Delegates at this week’s WateReuse Symposium in Austin heard how Pioneer Resources struck a deal with the City of Midland to contribute to the cost of an upgrade…
Delegates at this week’s WateReuse Symposium in Austin heard how Pioneer Resources struck a deal with the City of Midland to contribute to the cost of an upgrade to the city’s wastewater treatment plant in exchange for around 360,000 barrels a day of filtered and UV-disinfected effluent. The deal is based on a total volume flow, so its length will depend on how much water Pioneer takes. It is expected to last between 20 and 28 years. The contract was originally signed in 2016, but was amended in June of 2018 to address design modifications that came out of pilot work done by Jacobs. They found that the aeration basin volume had to be doubled to address Midland’s wastewater, which turned out to be more challenging to treat than expected.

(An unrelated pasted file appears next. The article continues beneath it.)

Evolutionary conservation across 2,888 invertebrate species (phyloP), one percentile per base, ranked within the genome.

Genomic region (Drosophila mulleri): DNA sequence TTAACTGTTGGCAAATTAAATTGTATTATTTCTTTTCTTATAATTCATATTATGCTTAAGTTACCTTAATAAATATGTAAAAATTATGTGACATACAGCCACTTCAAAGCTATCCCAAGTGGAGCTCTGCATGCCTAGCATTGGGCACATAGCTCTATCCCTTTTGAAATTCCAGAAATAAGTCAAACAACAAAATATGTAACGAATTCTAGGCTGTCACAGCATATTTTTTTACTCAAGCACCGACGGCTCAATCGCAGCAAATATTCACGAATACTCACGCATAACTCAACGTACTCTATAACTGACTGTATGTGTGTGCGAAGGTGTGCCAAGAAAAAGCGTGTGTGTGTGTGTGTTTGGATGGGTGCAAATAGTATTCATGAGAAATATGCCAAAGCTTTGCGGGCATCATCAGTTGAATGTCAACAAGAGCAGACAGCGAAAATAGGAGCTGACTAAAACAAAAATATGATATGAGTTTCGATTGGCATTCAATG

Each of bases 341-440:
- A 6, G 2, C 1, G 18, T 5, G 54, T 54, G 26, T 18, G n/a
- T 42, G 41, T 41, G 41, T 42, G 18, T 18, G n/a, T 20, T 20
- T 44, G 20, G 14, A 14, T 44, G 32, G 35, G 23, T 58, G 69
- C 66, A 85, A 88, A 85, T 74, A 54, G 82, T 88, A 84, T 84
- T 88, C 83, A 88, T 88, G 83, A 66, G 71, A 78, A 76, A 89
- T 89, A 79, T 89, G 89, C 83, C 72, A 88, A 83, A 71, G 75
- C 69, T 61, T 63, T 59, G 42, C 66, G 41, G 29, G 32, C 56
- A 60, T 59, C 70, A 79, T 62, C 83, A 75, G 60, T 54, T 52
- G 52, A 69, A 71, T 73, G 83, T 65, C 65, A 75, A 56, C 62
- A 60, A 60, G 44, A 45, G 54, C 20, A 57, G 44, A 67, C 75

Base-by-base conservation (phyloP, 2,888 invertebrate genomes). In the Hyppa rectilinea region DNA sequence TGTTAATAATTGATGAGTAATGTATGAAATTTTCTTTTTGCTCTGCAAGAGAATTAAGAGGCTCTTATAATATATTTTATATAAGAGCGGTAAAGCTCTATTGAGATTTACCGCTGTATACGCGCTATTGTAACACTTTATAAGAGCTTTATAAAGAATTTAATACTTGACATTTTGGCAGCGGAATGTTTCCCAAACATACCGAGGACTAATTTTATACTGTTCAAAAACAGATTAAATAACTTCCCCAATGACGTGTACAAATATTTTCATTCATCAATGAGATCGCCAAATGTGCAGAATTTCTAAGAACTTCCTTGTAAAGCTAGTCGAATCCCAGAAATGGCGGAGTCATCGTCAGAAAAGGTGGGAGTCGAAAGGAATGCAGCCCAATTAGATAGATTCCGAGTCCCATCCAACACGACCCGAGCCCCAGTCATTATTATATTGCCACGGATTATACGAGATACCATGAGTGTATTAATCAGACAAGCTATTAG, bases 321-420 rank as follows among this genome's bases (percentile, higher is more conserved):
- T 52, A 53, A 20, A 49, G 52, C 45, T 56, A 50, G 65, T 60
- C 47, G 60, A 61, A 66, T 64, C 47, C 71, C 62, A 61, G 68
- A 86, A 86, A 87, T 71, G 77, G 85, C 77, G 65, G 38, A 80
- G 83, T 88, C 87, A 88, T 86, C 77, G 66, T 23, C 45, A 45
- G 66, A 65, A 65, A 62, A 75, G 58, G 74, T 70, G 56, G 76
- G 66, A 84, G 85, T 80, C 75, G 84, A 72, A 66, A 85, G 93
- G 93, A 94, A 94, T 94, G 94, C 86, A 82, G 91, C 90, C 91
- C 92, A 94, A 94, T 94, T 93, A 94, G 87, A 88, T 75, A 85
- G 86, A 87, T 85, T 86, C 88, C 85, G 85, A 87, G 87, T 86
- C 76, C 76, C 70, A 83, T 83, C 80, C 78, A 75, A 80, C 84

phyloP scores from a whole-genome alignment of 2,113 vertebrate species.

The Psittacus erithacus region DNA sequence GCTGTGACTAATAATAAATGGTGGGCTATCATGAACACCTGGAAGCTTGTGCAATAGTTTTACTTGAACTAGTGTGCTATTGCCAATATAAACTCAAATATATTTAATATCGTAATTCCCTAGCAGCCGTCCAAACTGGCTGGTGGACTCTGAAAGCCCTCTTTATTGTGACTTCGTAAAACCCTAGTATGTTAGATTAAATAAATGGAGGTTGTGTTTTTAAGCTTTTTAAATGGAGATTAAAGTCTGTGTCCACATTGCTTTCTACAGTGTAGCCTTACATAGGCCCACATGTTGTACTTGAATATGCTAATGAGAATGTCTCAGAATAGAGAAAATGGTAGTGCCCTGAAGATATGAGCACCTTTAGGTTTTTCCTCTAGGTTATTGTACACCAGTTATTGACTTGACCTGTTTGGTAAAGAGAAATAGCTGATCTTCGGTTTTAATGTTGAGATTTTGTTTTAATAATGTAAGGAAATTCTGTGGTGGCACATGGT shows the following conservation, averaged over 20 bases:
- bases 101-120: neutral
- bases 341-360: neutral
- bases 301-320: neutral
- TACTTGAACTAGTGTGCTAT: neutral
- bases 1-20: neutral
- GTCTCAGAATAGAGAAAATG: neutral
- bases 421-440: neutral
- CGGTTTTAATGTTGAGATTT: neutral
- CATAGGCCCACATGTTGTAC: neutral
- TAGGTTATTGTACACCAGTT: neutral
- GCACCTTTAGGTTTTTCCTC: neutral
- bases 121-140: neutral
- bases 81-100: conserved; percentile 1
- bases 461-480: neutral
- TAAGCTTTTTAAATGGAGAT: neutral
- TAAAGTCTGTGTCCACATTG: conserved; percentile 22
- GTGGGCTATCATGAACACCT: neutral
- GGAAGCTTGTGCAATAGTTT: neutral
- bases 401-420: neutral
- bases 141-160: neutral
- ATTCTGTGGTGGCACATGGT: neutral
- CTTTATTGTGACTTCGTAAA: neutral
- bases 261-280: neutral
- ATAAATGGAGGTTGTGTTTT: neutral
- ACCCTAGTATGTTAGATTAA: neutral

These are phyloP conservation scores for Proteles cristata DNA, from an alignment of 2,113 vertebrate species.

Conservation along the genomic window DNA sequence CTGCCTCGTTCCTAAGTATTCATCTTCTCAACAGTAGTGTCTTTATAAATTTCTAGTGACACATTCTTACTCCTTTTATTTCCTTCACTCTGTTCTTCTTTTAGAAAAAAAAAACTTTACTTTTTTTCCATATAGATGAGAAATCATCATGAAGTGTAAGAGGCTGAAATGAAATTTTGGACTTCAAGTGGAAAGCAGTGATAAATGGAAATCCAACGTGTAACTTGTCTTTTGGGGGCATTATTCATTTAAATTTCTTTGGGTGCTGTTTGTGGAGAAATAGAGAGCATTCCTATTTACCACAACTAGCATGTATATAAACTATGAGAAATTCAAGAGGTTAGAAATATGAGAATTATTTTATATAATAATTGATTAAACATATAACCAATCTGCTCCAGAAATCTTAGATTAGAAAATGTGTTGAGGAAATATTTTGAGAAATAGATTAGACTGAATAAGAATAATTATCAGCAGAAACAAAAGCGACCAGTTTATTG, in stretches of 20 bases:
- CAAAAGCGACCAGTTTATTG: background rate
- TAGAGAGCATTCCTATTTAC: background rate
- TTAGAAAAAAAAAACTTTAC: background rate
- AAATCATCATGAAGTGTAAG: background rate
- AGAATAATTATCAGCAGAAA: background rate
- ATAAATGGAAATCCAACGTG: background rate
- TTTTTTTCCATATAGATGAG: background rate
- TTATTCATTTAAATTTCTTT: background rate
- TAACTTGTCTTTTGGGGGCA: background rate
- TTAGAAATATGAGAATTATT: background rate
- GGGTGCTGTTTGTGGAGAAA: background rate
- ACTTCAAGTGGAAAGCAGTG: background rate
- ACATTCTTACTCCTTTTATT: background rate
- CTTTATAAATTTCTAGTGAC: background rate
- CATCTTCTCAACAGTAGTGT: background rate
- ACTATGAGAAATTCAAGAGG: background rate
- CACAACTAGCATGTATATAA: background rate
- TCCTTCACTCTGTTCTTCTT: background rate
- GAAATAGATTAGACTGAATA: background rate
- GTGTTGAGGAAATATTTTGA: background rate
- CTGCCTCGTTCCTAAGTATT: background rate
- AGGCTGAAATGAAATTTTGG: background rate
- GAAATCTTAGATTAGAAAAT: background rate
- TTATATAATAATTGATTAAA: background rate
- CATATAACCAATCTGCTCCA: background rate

Jason Curl of Jacobs (formerly CH2M) presented on the public/private project said that the original price of the project was estimated to be less than $125 million dollars in 2016. With the design changes and increase in construction costs the plant’s price tag has risen to $133.5 million. To meet the difference, the City will contribute $4.25 million from the unappropriated Water and Wastewater Fund, and Pioneer will increase their contribution to be paid back in water credits up to $9.25 million dollars.
This deal, along with the one struck with the City of Odessa in early 2016, provides up to 475,000 barrels a day of treated Permian wastewater to Pioneer for use in their operations.